• LBK people had an average body height of 166.6 cm for men (ranging from 156.5 to 175.5 cm) and 158 cm for women, considerably shorter than Mesolithic Europeans of the same period. Ancient DNA tests have shown that LBK people had fair skin, brown eyes and dark hair, while Mesolithic Europeans had darker skin, dark hair, but blue eyes. Both groups were lactose intolerant.

Extent of the Linear Pottery culture (LBK, c. 5600-4250 BCE)

Extent of the LBK culture (c. 5600-4250 BCE BCE)

Historical context of the Early Linear Pottery culture circa 5000 to 4500 BCE

Map of Neolithic cultures from c. 6,500 to 7,500 years ago - Eupedia

Genetic Analysis

The following mtDNA samples were tested by Adler (2012), Zvelebil and Pettitt (2012), Lazaridis et al. (2013), Brandt et al. (2013), Brotherton et al. (2013), Gamba et al. (2014), Szécsényi-Nagy (2014), Haak et al. (2015), Rivolat et al. (2015), and Mathieson et al. (2015).


  • Linear Pottery Culture: C1a2 (x2), F (x2), G2a2a (x3), G2a2a1 (x2), G2a2b (x3), I1, T1a (x2)
  • mtDNA

  • Linear Pottery Culture (aka LBK, c. 8,000 to 6,500 ybp ; Central Europe): H (x12), H1, H1j, H5 (x2), H26b, HV (x2), J (x7), J1c17, K (x10), K1a (x8), K1a2, K1a3a3, K2a5, N1a1a (x3), N1a1a1, N1a1a1a, N1a1a1a1, N1a1a1a2, N1a1a1a3 (x5), N1a1a3, T (x3), T1a, T2 (x3), T2b (x9), T2b23 (x2), T2b23a, T2c (x2), T2c1, T2c1b, T2e (x4), U2, U3, U5a1, U5a1a'g, U5b, U5b2c, V, W (x2), X2d1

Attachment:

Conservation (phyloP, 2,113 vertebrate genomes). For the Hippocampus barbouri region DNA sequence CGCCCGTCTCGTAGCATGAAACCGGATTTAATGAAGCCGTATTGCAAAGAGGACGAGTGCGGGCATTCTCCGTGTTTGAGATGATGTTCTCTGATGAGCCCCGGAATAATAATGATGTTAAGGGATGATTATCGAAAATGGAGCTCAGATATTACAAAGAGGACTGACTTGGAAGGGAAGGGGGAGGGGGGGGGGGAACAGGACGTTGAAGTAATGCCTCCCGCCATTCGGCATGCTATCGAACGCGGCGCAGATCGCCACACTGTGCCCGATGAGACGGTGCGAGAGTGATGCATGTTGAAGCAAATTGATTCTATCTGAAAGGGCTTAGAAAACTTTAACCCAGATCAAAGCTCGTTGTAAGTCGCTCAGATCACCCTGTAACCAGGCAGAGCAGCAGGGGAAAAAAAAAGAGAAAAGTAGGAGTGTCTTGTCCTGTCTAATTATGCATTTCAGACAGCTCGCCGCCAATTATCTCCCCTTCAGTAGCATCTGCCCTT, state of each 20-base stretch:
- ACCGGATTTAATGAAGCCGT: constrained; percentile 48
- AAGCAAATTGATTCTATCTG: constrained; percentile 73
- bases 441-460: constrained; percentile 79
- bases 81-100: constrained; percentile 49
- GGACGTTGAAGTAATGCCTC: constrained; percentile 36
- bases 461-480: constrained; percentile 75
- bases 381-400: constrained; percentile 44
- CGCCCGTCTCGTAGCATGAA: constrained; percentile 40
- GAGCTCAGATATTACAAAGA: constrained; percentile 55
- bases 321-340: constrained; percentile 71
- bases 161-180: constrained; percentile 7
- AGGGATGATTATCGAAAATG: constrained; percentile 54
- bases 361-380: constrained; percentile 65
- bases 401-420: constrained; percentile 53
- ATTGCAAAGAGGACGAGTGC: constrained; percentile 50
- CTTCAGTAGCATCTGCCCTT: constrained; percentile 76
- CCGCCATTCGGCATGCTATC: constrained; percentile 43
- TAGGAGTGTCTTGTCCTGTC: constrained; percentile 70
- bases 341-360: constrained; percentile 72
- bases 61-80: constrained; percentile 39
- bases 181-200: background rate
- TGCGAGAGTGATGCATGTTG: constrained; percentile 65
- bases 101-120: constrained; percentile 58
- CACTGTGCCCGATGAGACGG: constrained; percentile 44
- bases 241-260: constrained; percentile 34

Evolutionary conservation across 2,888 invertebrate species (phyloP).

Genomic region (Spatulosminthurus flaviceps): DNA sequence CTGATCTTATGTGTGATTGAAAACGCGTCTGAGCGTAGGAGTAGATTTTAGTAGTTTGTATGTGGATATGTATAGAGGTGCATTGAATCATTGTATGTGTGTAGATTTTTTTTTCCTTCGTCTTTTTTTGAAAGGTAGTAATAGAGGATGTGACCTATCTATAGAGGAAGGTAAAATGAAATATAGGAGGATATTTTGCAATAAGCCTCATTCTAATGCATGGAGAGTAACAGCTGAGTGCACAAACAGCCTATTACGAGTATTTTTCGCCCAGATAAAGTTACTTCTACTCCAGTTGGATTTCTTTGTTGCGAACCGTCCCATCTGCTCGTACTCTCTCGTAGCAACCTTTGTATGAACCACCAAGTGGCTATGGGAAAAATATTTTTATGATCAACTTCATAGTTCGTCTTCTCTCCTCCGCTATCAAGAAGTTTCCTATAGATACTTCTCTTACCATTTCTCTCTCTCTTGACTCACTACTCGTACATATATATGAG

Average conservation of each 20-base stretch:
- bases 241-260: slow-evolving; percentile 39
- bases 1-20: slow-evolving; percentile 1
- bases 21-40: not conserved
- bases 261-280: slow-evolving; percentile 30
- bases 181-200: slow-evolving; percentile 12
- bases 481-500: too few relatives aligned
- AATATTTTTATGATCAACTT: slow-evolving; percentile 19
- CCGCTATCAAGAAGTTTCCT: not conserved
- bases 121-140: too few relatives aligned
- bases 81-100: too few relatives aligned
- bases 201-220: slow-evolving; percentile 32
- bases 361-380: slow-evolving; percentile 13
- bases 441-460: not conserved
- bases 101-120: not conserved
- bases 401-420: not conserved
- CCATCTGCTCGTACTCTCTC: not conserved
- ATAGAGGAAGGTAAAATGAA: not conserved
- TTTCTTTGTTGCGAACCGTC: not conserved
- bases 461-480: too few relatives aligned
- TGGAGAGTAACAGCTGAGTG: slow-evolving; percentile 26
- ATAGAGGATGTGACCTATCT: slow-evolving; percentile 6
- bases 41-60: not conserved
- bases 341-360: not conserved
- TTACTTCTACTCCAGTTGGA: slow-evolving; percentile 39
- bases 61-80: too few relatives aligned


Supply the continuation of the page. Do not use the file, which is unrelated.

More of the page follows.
• Alföld Linear Pottery Culture (c. 7,850 to 7,350 ybp : Hungary): H, J1c1, N1a
    • Rubané récent du Bassin parisien (aka RRBP, c. 7,500 to 6,300 ybp : northern France): H (x5), H1 (x8), H3 (x2), J (x3), J1, J2, K (x8), N1a (x3), T (x2), U, U4, U5 (x5), U5b, U5b2b1a, V (x2), X, X2b
    • Neolithic Alsace (c. 7,500 to 6,300 ybp : northern France): H, H1, HV, J1 (x2), K, K1a, K1a4a1e, N1a1a1a (x2), U5, V, X
    • Rössen Culture (c. 6,600 to 6,300 ybp ; Germany, Low Countries, France, Switzerland): H1, H5, H5b, H16, H89, HV0 (x2), K (x2), N1a1a, T2e, T2f7, U5b, V, X2c
    • Schöningen group (c. 6,200 to 5,950 ybp ; Germany): H (x2), H1e7, H10i, HV, J, J1c, J2b1a, K (x3), K1a (x3), N1a1a1a3, T2b, T2c, T2f, U5b3, U5b2a2c, U8b1b, W1c (x2), X2b1'2'3'4'5'6
    • Other samples from Middle Neolithic Germany (c. 5,900 to 5,000 ybp): H1c3, H2 (x2), H5 (x3), H11a, HV0 (x2), J, T2b, U3a1, U5b2a2 (x2), U5b2a5, X2
    mtDNA samples from the Linear Pottery & derived cultures
    Haplogroups N1a R0/HV H V J T U2+U8 U3 U4 U5 K W X
    Linear Pottery (n=98) 13 2 17 1 8 27 1 1 0 4 21 2 1
    Frequency 13% 2% 17% 1% 8% 27.5% 1% 1% 0% 4% 21.5% 2% 1%
    RRBP (n=45) 3 0 15 2 5 2 0 0 1 7 8 0 2
    Frequency 6.5% 0% 33.5% 4.5% 11% 4.5% 0% 0% 2% 15.5% 17.5% 0% 4.5%
    Rössen & Schöningen (n=36) 2 1 9 3 3 5 1 0 0 3 5 2 2
    Frequency 5.5% 3% 25% 8.5% 8.5% 14% 3% 0% 0% 8.5% 14% 5.5% 5.5%
    Other LBK related* (n=36) 4 1 10 3 4 3 0 1 0 5 3 0 2
    TOTAL (n=215) 22 4 51 9 20 37 2 2 1 19 37 4 7
    Frequency 10% 2% 23.5% 4% 9.5% 17% 1% 1% 0.5% 9% 17% 2% 3%

    * includes Alföld Linear Pottery Culture, Early Neolithic Alsace and unspecified Middle Neolithic Germany.